Wildly popular since its opening, with a constantly full car park, Black Bull Steakhouse is really pulling the crowds in West Beach, Cape Town, says Eat Out critic Greg Landman.
Obviously, the thing to eat here is Meat (with a capital M), but beforehand you could always start with snails in a creamy garlic sauce or excellent chicken livers in a rich sauce with a bite, plus bread to mop it all up. If calories are of no consequence, try the nachos topped with salsa, cheddar and feta cheese, guacamole and sour cream – they’re irresistible.
On the meat side there are very good grilled beef and sticky barbecue pork ribs. Black Bull’s steaks are all good, either sirloin, rump, or beef fillet, in various sizes, and there are lamb chops and ostrich to take up the slack. The Rattlesnake Rump, topped with biltong and avocado (when available) is popular with local carnivores, as are the bangers and mash with gravy and caramelised onions – enough to make an Englishman’s heart leap for joy. The baked potatoes are worth writing home about, and have clearly been freshly made. There is a nod to vegetarians with veggie burgers and spinach and butternut mash, but what would a real vegetarian be doing here anyway? Desserts are suitably rich, featuring plenty of chocolate, either in sauces or baked, and delicious malva pudding.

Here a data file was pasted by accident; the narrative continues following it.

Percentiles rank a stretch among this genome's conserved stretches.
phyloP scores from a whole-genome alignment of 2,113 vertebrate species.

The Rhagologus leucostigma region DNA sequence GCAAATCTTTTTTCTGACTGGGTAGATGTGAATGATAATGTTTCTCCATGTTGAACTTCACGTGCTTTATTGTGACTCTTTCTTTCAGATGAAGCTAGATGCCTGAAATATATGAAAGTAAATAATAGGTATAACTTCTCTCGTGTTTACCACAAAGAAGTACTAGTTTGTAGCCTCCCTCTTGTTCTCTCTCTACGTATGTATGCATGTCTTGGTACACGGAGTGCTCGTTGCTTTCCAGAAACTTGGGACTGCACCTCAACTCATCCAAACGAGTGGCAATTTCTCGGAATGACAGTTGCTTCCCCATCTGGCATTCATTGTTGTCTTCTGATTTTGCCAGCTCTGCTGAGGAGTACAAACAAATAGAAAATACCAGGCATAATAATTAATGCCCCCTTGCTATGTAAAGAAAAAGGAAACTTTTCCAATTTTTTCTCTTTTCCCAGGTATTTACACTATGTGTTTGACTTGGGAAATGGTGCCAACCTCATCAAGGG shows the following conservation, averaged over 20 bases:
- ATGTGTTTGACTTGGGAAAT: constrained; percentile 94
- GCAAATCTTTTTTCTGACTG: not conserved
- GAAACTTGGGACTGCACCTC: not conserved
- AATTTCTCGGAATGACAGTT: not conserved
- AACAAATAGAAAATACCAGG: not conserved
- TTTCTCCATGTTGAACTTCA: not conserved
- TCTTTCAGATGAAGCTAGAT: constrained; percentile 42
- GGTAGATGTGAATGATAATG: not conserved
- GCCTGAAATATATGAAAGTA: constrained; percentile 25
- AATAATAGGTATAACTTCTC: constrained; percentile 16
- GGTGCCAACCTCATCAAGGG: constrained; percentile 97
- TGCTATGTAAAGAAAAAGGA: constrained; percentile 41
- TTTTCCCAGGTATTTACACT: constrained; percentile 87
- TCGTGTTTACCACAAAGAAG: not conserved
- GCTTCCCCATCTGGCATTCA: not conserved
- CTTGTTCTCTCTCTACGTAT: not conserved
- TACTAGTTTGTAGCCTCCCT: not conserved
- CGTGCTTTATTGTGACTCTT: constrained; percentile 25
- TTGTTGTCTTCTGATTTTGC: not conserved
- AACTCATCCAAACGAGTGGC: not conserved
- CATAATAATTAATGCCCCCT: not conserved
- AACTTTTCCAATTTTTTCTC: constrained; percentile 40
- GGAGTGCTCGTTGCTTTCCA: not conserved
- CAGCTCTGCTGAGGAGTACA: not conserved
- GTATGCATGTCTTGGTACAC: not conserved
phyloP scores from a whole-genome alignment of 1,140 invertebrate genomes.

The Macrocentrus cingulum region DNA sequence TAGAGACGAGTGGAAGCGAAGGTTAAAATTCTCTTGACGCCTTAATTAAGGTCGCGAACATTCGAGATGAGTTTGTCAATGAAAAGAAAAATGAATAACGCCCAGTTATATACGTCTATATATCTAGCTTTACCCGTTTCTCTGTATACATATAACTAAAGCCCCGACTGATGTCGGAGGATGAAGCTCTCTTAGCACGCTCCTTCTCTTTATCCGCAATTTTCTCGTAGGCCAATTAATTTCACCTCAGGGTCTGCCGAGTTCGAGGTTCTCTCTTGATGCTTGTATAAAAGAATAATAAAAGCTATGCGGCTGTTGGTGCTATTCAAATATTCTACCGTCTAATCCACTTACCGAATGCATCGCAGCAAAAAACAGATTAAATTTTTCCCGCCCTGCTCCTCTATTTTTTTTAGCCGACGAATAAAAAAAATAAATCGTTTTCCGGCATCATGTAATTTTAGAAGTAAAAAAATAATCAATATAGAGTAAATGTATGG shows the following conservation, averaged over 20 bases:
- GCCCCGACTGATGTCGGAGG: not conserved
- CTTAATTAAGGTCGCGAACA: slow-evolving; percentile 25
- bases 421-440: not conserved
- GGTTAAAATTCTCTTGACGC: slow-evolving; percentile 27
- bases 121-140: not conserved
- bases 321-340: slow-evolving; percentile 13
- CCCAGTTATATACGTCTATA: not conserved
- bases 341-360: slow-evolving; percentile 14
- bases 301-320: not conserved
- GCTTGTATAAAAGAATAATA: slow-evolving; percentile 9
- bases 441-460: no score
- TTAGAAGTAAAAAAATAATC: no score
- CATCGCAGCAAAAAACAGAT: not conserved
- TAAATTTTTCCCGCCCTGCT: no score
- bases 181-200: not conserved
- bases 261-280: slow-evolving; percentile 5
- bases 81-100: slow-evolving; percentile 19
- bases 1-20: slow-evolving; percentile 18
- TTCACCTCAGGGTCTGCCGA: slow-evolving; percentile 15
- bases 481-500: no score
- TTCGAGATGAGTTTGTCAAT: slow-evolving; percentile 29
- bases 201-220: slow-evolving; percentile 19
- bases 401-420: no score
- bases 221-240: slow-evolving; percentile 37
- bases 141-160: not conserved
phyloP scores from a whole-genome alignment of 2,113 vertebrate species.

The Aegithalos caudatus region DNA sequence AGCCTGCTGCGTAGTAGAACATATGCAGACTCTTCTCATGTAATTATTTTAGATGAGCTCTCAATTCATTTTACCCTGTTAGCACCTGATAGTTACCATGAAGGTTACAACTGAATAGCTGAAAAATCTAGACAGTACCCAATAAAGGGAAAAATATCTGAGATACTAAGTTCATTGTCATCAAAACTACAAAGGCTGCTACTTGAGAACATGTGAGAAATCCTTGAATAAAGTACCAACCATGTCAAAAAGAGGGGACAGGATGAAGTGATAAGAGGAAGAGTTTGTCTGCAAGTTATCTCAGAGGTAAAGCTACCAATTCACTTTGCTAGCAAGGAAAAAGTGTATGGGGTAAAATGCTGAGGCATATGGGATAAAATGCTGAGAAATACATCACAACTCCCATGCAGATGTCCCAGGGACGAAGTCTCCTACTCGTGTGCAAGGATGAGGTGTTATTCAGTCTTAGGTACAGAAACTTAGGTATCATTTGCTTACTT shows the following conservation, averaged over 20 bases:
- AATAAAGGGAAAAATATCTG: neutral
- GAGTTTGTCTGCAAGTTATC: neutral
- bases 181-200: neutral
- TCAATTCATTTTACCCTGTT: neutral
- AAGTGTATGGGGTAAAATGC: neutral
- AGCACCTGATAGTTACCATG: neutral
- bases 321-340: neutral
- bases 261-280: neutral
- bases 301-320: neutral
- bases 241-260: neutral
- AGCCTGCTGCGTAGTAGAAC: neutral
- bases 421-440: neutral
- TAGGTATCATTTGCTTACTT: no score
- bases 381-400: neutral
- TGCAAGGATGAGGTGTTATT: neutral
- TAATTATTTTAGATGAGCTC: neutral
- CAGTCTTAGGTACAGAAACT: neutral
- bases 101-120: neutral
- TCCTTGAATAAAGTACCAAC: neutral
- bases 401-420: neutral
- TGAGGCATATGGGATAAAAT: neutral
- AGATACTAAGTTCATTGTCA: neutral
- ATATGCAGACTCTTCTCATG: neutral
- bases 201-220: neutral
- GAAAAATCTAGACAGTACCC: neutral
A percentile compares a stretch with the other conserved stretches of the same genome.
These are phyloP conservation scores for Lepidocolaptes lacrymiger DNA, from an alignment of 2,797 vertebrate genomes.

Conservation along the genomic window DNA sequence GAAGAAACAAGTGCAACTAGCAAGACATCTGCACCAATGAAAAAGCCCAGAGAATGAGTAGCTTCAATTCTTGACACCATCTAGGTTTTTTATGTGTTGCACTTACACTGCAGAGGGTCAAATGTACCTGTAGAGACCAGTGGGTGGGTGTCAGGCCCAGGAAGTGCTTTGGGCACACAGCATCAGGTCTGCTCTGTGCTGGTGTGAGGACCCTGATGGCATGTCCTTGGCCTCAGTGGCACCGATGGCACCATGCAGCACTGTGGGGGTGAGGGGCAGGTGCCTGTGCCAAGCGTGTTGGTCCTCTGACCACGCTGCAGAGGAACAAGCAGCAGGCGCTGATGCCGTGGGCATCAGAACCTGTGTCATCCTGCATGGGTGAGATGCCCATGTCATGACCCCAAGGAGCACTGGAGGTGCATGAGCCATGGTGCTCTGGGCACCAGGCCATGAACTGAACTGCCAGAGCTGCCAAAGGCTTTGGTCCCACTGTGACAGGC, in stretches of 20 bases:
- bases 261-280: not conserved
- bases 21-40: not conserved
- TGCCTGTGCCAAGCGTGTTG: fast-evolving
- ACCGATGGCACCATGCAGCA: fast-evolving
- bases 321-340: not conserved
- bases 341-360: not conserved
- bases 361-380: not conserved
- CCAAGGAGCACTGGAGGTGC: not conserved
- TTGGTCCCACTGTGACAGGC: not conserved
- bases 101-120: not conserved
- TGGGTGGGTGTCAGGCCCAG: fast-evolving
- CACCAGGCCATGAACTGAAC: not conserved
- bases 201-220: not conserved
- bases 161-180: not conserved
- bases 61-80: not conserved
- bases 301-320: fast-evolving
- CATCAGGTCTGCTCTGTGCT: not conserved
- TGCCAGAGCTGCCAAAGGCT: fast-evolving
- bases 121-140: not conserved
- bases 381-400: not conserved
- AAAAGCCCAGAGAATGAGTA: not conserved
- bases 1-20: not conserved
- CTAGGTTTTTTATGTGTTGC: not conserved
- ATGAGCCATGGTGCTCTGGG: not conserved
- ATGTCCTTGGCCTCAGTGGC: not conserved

There’s a well-priced wine list of middle-of-the-road favourites. If you’re fussy, bring your own special brand. Interesting cocktails, shooters and six very good craft beers ensure you won’t be thirsty.
A keen and energetic group of local young people makes sure the food comes out of the Black Bull kitchen at a fast rate.
From the moment it opened its doors, Black Bull Steakhouse has proved to be wildly popular with local families. There’s a large play area surrounded by tables from which parents can keep an eye on all the goings-on while they enjoy their meal. Later in the evening things quieten down once the little ones have gone off to bed. The place itself is modern and has some booths to encourage privacy.
There’s also a full sushi menu.
Eat Out critics dine anonymously and pay for their meals in full. Read our editorial policy here.